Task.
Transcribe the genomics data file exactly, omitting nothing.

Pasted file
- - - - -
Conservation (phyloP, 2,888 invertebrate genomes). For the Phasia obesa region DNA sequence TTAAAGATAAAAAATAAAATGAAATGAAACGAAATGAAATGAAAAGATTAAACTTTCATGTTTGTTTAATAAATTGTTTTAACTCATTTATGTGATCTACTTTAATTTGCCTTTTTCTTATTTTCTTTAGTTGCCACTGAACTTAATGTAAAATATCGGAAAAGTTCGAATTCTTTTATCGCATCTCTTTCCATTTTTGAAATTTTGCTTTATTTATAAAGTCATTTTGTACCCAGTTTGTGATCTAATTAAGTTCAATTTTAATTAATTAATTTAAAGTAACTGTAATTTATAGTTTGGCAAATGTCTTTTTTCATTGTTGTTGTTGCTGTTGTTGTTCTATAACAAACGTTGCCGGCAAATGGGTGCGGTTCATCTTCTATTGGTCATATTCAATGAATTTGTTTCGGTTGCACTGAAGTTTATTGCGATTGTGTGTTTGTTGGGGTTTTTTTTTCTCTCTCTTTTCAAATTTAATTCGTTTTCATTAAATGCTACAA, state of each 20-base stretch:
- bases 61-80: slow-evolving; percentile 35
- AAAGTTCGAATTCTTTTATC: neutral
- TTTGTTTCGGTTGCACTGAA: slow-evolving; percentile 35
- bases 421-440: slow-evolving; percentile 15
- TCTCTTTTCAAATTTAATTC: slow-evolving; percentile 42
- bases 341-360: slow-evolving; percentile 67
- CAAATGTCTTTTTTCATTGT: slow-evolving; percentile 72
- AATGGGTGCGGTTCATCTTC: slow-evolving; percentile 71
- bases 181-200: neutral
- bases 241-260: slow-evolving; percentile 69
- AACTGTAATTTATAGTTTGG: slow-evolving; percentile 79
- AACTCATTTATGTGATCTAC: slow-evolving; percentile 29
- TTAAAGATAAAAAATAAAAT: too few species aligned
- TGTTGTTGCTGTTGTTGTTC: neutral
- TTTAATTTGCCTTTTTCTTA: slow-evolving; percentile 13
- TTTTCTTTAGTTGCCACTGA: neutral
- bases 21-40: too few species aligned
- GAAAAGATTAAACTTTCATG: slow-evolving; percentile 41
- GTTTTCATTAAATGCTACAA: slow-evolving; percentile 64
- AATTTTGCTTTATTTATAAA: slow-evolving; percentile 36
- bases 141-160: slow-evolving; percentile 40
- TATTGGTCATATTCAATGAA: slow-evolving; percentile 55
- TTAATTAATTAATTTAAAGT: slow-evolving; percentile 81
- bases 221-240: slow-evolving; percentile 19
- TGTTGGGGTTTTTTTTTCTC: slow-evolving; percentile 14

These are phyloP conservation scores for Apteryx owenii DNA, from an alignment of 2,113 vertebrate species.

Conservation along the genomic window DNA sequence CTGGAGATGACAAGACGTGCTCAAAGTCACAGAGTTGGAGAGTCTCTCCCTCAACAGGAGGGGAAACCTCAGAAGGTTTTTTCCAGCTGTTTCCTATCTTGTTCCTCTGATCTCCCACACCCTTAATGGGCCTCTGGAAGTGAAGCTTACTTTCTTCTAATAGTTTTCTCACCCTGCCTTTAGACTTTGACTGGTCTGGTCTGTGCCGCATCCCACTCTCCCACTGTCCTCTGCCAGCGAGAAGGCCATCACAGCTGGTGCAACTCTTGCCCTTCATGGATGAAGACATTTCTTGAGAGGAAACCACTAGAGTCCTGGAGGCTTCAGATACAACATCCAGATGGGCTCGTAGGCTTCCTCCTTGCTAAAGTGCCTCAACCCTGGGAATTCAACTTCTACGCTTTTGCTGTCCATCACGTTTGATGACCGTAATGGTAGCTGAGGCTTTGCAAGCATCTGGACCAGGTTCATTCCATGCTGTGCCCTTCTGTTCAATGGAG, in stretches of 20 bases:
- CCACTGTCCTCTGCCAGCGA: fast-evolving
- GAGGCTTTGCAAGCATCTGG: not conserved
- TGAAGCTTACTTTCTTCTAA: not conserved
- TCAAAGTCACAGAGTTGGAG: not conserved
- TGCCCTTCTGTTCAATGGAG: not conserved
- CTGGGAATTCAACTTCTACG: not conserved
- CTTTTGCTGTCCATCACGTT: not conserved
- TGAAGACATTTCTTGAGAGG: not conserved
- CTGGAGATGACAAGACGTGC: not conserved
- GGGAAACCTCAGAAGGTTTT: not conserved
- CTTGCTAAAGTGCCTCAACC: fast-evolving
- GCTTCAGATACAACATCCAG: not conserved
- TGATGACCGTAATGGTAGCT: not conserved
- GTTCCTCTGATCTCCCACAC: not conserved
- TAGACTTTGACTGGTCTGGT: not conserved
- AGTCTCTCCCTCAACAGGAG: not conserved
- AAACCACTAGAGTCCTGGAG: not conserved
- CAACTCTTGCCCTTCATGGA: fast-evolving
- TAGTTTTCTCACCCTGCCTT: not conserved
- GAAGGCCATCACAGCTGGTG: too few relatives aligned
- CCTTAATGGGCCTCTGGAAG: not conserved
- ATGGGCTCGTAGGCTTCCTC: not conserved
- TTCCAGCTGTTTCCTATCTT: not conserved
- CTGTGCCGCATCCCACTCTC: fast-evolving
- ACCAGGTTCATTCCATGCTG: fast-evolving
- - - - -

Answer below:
Conservation (phyloP, 2,888 invertebrate genomes). For the Phasia obesa region DNA sequence TTAAAGATAAAAAATAAAATGAAATGAAACGAAATGAAATGAAAAGATTAAACTTTCATGTTTGTTTAATAAATTGTTTTAACTCATTTATGTGATCTACTTTAATTTGCCTTTTTCTTATTTTCTTTAGTTGCCACTGAACTTAATGTAAAATATCGGAAAAGTTCGAATTCTTTTATCGCATCTCTTTCCATTTTTGAAATTTTGCTTTATTTATAAAGTCATTTTGTACCCAGTTTGTGATCTAATTAAGTTCAATTTTAATTAATTAATTTAAAGTAACTGTAATTTATAGTTTGGCAAATGTCTTTTTTCATTGTTGTTGTTGCTGTTGTTGTTCTATAACAAACGTTGCCGGCAAATGGGTGCGGTTCATCTTCTATTGGTCATATTCAATGAATTTGTTTCGGTTGCACTGAAGTTTATTGCGATTGTGTGTTTGTTGGGGTTTTTTTTTCTCTCTCTTTTCAAATTTAATTCGTTTTCATTAAATGCTACAA, state of each 20-base stretch:
- bases 61-80: slow-evolving; percentile 35
- AAAGTTCGAATTCTTTTATC: neutral
- TTTGTTTCGGTTGCACTGAA: slow-evolving; percentile 35
- bases 421-440: slow-evolving; percentile 15
- TCTCTTTTCAAATTTAATTC: slow-evolving; percentile 42
- bases 341-360: slow-evolving; percentile 67
- CAAATGTCTTTTTTCATTGT: slow-evolving; percentile 72
- AATGGGTGCGGTTCATCTTC: slow-evolving; percentile 71
- bases 181-200: neutral
- bases 241-260: slow-evolving; percentile 69
- AACTGTAATTTATAGTTTGG: slow-evolving; percentile 79
- AACTCATTTATGTGATCTAC: slow-evolving; percentile 29
- TTAAAGATAAAAAATAAAAT: too few species aligned
- TGTTGTTGCTGTTGTTGTTC: neutral
- TTTAATTTGCCTTTTTCTTA: slow-evolving; percentile 13
- TTTTCTTTAGTTGCCACTGA: neutral
- bases 21-40: too few species aligned
- GAAAAGATTAAACTTTCATG: slow-evolving; percentile 41
- GTTTTCATTAAATGCTACAA: slow-evolving; percentile 64
- AATTTTGCTTTATTTATAAA: slow-evolving; percentile 36
- bases 141-160: slow-evolving; percentile 40
- TATTGGTCATATTCAATGAA: slow-evolving; percentile 55
- TTAATTAATTAATTTAAAGT: slow-evolving; percentile 81
- bases 221-240: slow-evolving; percentile 19
- TGTTGGGGTTTTTTTTTCTC: slow-evolving; percentile 14

These are phyloP conservation scores for Apteryx owenii DNA, from an alignment of 2,113 vertebrate species.

Conservation along the genomic window DNA sequence CTGGAGATGACAAGACGTGCTCAAAGTCACAGAGTTGGAGAGTCTCTCCCTCAACAGGAGGGGAAACCTCAGAAGGTTTTTTCCAGCTGTTTCCTATCTTGTTCCTCTGATCTCCCACACCCTTAATGGGCCTCTGGAAGTGAAGCTTACTTTCTTCTAATAGTTTTCTCACCCTGCCTTTAGACTTTGACTGGTCTGGTCTGTGCCGCATCCCACTCTCCCACTGTCCTCTGCCAGCGAGAAGGCCATCACAGCTGGTGCAACTCTTGCCCTTCATGGATGAAGACATTTCTTGAGAGGAAACCACTAGAGTCCTGGAGGCTTCAGATACAACATCCAGATGGGCTCGTAGGCTTCCTCCTTGCTAAAGTGCCTCAACCCTGGGAATTCAACTTCTACGCTTTTGCTGTCCATCACGTTTGATGACCGTAATGGTAGCTGAGGCTTTGCAAGCATCTGGACCAGGTTCATTCCATGCTGTGCCCTTCTGTTCAATGGAG, in stretches of 20 bases:
- CCACTGTCCTCTGCCAGCGA: fast-evolving
- GAGGCTTTGCAAGCATCTGG: not conserved
- TGAAGCTTACTTTCTTCTAA: not conserved
- TCAAAGTCACAGAGTTGGAG: not conserved
- TGCCCTTCTGTTCAATGGAG: not conserved
- CTGGGAATTCAACTTCTACG: not conserved
- CTTTTGCTGTCCATCACGTT: not conserved
- TGAAGACATTTCTTGAGAGG: not conserved
- CTGGAGATGACAAGACGTGC: not conserved
- GGGAAACCTCAGAAGGTTTT: not conserved
- CTTGCTAAAGTGCCTCAACC: fast-evolving
- GCTTCAGATACAACATCCAG: not conserved
- TGATGACCGTAATGGTAGCT: not conserved
- GTTCCTCTGATCTCCCACAC: not conserved
- TAGACTTTGACTGGTCTGGT: not conserved
- AGTCTCTCCCTCAACAGGAG: not conserved
- AAACCACTAGAGTCCTGGAG: not conserved
- CAACTCTTGCCCTTCATGGA: fast-evolving
- TAGTTTTCTCACCCTGCCTT: not conserved
- GAAGGCCATCACAGCTGGTG: too few relatives aligned
- CCTTAATGGGCCTCTGGAAG: not conserved
- ATGGGCTCGTAGGCTTCCTC: not conserved
- TTCCAGCTGTTTCCTATCTT: not conserved
- CTGTGCCGCATCCCACTCTC: fast-evolving
- ACCAGGTTCATTCCATGCTG: fast-evolving